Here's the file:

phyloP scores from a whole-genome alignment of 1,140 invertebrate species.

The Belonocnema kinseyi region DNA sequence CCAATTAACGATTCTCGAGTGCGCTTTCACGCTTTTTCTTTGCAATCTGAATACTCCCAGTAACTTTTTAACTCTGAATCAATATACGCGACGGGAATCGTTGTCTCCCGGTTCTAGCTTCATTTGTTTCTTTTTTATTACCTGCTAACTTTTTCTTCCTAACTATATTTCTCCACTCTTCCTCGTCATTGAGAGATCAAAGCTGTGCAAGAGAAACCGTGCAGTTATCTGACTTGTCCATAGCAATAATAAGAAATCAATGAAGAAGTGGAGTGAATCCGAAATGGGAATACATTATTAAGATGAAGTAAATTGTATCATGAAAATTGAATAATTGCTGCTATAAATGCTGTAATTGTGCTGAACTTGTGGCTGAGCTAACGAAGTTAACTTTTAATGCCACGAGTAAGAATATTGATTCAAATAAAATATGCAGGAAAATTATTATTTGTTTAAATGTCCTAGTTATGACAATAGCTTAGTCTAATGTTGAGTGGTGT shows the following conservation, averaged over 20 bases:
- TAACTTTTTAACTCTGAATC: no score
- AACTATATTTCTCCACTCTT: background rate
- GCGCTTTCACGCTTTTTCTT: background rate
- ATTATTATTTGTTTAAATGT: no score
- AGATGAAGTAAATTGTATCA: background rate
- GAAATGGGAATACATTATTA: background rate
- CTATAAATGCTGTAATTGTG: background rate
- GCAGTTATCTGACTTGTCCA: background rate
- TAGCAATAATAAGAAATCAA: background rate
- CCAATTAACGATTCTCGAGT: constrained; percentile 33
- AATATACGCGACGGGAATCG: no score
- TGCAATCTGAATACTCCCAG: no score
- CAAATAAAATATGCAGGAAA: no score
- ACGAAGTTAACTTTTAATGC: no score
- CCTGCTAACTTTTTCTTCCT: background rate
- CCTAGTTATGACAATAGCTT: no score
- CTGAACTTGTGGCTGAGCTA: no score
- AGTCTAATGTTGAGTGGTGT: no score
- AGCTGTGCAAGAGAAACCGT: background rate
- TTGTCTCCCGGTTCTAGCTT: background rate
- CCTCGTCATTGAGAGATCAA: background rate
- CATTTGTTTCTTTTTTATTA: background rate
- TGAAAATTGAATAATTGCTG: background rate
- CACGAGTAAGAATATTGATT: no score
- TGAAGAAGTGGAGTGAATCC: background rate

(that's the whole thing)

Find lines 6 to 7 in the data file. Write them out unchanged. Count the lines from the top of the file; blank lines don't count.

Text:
- ATTATTATTTGTTTAAATGT: no score
- AGATGAAGTAAATTGTATCA: background rate